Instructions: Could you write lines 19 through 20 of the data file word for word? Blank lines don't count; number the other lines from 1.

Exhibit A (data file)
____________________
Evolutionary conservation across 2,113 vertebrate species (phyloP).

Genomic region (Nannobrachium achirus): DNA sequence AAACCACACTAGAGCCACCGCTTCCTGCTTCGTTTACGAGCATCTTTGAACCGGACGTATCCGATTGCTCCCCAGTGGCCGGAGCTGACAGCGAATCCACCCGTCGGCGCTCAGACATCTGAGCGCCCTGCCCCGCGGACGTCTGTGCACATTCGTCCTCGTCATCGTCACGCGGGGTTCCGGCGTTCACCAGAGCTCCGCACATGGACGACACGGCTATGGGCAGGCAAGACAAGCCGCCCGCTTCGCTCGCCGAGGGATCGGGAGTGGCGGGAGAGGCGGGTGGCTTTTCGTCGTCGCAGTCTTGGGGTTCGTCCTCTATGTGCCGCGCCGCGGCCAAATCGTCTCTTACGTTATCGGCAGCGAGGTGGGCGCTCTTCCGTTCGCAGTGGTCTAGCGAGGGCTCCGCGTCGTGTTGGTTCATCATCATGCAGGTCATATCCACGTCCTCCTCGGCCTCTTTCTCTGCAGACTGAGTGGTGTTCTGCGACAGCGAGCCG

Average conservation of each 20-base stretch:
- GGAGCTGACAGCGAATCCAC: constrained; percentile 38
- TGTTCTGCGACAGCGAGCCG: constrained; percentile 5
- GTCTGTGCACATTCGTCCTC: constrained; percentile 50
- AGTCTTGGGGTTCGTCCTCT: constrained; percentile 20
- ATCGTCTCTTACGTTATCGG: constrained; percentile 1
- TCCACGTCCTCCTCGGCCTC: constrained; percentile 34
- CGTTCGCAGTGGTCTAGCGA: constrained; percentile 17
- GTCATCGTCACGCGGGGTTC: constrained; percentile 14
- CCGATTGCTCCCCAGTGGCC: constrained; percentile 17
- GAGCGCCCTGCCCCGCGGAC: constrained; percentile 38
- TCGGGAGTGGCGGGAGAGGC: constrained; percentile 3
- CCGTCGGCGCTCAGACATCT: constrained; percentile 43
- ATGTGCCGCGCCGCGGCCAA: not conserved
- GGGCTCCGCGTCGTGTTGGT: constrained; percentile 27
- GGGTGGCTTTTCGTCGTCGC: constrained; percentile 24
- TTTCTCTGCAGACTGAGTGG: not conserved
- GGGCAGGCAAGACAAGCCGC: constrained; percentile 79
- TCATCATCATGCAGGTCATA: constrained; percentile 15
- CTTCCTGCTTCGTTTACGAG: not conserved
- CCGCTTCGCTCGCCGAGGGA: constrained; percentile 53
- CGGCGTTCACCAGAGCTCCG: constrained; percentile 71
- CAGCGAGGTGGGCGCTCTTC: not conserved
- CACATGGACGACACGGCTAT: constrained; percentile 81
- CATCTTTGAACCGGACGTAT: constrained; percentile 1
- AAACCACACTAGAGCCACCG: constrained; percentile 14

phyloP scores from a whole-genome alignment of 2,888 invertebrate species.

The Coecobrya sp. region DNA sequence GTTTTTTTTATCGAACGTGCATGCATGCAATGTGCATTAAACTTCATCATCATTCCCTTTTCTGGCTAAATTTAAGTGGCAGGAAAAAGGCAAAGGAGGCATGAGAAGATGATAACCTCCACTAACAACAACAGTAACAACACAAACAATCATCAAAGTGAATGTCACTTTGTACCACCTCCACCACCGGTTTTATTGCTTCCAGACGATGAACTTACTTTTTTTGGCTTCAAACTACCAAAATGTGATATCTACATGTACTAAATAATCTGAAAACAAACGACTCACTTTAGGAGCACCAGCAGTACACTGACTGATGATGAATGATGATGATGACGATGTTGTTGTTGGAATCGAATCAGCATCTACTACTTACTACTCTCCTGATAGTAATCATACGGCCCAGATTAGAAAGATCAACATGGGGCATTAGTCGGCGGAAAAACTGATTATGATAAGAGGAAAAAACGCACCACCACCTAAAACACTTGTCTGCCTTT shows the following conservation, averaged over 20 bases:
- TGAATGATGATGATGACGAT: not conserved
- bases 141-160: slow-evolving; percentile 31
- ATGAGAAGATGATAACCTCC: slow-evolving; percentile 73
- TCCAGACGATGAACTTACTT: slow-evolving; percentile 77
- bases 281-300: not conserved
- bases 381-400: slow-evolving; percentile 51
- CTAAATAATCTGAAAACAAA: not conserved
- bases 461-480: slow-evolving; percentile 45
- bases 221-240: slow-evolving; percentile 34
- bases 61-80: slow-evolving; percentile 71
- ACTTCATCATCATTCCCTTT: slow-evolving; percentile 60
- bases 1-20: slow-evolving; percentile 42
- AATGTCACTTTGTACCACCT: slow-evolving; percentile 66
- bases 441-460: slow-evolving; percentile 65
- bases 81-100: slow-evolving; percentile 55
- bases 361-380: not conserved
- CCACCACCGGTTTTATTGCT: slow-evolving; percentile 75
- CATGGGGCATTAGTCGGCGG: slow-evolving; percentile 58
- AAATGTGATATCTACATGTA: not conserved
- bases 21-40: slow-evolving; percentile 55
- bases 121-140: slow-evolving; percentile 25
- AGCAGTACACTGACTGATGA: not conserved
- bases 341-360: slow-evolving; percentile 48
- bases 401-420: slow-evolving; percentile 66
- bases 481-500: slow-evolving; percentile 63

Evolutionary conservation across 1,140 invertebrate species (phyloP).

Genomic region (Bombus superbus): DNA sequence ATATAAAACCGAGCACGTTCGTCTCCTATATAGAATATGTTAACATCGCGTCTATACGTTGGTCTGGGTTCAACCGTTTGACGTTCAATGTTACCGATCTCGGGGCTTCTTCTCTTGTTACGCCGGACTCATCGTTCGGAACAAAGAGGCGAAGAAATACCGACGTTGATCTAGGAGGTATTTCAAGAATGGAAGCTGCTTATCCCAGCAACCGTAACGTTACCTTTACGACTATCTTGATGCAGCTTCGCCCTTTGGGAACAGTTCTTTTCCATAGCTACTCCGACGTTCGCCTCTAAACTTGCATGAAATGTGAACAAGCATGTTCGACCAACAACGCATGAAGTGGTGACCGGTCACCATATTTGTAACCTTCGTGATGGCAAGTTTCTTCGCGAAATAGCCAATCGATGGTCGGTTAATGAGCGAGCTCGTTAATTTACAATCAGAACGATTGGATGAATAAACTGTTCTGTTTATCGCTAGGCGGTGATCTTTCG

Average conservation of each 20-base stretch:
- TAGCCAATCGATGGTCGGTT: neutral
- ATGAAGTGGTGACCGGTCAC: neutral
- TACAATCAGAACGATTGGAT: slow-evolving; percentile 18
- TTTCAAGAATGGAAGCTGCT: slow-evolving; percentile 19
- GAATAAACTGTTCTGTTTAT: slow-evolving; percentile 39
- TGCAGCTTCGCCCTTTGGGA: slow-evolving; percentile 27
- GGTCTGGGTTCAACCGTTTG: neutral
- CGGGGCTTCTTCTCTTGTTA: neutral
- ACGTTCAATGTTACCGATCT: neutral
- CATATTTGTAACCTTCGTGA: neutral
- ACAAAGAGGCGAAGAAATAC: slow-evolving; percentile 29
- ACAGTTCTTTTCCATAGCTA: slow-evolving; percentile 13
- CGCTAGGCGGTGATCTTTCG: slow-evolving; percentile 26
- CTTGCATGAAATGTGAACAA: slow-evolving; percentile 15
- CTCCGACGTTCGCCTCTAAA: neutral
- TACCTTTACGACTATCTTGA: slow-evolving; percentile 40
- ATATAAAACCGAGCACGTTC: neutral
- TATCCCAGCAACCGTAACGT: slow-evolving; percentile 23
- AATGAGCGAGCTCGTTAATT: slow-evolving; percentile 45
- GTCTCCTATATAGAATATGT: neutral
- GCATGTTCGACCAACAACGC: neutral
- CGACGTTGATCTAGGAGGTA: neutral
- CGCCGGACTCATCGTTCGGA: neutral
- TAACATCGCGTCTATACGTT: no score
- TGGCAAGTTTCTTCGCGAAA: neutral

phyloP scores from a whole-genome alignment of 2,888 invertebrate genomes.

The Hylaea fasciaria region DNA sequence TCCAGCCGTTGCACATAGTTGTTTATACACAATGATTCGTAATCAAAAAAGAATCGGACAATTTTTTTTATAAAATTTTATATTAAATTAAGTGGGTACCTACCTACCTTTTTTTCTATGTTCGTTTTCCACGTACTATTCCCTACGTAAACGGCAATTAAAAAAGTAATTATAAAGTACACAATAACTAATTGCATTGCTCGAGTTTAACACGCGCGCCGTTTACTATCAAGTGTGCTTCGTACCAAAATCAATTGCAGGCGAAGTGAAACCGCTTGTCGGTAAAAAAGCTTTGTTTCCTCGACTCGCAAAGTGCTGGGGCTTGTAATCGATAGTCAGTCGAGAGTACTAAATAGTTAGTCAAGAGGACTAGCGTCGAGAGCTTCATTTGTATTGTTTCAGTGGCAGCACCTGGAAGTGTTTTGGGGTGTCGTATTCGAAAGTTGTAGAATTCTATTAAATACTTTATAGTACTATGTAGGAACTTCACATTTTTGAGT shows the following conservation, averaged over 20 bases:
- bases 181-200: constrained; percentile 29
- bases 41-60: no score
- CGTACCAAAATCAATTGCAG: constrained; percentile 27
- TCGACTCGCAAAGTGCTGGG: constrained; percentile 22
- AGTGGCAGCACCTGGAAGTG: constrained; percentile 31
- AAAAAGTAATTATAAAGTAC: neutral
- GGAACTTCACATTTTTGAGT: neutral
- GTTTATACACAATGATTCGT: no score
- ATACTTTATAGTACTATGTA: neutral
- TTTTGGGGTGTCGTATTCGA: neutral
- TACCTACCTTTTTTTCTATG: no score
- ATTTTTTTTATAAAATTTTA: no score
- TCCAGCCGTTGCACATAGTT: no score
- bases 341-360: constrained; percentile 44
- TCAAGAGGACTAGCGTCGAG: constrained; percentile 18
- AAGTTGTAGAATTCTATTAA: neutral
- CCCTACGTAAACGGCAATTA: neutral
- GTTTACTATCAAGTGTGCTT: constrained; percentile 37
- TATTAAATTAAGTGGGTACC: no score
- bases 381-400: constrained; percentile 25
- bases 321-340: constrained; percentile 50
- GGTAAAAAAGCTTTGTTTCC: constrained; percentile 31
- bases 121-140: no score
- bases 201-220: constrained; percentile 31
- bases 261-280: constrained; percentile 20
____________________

- TTTCTCTGCAGACTGAGTGG: not conserved
- GGGCAGGCAAGACAAGCCGC: constrained; percentile 79